`foldr (<>) mempty [] = mempty`

, so we're done.Showing (1) requires more work, and we may need to lean on associativity/unitality...

`@EricRogstad - As far as I know the puzzle doesn't have anything to do with initial F-algebras. I think the type for a list algebra should just be `[a] -> a`. There's no need to take any fixedpoints. Let me keep going with (c). In order to show the two operations are inverses, we need to show: 1. `alg = foldr (\x y -> alg [x,y]) (alg [])` (ie, turning an list algebra into a monoid and converting it back gets us the original list algebra) 2. Two parts: a. `(<>) = \ x y -> foldr (<>) mempty [x,y]` b. `mempty = foldr (<>) mempty []` So (1) is annoying but (2) is super easy. 2a. Showing `(<>) = \x y -> foldr (<>) mempty [x,y]` is the same as showing `x <> y = foldr (<>) mempty [x,y]`. But we have: foldr (<>) mempty [x,y] = x <> y <> mempty = x <> y 2b. In one step of evaluation we have `foldr (<>) mempty [] = mempty`, so we're done. Showing (1) requires more work, and we may need to lean on associativity/unitality...`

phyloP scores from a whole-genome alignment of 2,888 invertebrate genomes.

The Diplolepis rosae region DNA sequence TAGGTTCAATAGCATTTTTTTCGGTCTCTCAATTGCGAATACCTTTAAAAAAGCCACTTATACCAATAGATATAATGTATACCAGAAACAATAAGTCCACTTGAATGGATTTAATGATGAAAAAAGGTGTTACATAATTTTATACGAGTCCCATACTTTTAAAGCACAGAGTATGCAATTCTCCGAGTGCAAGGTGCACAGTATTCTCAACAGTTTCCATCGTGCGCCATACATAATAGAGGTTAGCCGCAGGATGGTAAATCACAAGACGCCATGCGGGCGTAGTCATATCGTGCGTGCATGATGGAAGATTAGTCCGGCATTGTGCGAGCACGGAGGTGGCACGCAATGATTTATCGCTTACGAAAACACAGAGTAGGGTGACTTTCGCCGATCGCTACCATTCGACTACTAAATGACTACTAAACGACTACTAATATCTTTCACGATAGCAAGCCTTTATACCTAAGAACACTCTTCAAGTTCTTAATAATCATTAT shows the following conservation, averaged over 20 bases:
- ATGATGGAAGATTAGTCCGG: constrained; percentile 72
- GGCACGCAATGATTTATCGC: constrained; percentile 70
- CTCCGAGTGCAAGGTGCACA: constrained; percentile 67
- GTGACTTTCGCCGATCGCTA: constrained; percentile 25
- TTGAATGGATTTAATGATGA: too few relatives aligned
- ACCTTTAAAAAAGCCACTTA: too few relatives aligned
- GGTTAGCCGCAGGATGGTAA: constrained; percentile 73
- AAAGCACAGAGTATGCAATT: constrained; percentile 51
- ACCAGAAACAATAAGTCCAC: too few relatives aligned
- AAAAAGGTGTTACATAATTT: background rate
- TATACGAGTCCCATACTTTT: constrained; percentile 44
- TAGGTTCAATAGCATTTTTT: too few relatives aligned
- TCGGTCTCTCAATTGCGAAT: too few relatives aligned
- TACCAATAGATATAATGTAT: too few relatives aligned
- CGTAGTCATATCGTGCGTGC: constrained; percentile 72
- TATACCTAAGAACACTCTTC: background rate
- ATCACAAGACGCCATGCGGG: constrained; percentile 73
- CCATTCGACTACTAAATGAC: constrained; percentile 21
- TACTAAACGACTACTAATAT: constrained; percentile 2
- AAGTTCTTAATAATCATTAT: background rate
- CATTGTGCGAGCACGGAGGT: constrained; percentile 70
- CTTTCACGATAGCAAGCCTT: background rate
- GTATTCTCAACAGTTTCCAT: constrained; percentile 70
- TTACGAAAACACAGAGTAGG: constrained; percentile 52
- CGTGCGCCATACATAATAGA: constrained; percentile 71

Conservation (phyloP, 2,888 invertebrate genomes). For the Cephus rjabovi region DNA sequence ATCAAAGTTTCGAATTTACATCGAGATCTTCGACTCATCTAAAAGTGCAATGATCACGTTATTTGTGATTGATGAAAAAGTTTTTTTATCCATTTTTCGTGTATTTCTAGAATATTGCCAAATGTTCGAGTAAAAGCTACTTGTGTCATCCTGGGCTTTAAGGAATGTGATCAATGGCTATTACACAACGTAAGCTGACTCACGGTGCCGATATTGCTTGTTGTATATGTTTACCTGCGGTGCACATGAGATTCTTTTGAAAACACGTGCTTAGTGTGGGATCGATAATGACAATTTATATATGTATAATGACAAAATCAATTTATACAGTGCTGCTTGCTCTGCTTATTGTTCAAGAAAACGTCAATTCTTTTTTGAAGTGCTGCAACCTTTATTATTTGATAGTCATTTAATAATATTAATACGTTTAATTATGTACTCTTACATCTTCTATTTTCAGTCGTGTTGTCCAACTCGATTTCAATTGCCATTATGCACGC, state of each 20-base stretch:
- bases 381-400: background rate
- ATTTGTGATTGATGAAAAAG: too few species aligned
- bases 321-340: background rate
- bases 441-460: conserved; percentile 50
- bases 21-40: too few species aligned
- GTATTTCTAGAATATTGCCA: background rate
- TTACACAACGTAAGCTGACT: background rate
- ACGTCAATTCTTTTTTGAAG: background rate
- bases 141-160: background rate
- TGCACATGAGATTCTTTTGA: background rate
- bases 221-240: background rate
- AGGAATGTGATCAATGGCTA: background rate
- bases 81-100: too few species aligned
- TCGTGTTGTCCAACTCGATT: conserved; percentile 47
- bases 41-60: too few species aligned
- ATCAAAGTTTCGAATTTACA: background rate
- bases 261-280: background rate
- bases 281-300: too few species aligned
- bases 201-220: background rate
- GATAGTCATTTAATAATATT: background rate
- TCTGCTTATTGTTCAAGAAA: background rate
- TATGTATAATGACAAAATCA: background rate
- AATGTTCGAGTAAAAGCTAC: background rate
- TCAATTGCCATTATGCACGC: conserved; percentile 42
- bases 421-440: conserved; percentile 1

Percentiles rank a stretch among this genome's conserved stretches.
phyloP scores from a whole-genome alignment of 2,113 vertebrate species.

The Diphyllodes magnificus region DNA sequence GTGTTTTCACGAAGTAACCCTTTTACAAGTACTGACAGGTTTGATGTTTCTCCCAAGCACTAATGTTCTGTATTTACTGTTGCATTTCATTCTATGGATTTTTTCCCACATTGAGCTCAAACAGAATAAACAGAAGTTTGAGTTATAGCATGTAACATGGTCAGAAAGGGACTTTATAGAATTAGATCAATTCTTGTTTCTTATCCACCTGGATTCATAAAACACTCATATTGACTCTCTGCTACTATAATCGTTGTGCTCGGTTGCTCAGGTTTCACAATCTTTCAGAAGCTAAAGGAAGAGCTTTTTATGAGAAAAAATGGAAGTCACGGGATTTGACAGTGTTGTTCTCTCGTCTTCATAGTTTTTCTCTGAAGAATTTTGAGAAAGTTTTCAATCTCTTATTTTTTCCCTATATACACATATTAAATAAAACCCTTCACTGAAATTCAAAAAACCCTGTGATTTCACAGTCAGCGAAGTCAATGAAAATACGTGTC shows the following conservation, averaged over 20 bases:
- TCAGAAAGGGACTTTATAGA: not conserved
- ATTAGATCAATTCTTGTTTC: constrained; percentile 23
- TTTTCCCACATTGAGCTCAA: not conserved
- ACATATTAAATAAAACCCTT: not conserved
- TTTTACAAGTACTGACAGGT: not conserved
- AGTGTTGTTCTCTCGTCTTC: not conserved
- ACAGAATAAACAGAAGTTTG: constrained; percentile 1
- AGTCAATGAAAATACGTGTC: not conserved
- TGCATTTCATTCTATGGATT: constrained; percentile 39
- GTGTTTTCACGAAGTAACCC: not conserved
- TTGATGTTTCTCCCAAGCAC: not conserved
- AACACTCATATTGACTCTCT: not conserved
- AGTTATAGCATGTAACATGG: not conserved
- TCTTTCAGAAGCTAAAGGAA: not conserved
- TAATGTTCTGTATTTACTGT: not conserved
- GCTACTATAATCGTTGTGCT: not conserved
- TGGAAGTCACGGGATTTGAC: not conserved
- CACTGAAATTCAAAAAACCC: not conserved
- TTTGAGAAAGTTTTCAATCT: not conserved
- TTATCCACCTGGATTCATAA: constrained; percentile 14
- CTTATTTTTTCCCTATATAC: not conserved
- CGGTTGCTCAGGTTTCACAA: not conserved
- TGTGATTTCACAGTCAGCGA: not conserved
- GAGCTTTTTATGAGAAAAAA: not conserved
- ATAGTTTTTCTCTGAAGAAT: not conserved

@MatthewDoty This contradicts the definition given in the course notes. That's what I'm confused about.

`> As far as I know the puzzle doesn't have anything to do with initial F-algebras. I think the type for a list algebra should just be [a] -> a. @MatthewDoty This contradicts the definition given in the course notes. That's what I'm confused about.`

@EricRogstad

In the video lectures they defined:

`data ListInt x = Nil | Cons Int x deriving Functor`

The definition of

`data ListF a x = NilF | ConsF a x deriving Functor`

just generalize the

`ListInt`

definition to any type, not just`Int`

.So instead of an Algebra

`ListInt x -> x`

we would have`ListF a x -> x`

. With this definition we can create a`ListInt`

with`ListF Int x`

or a`ListString`

with`ListF String x`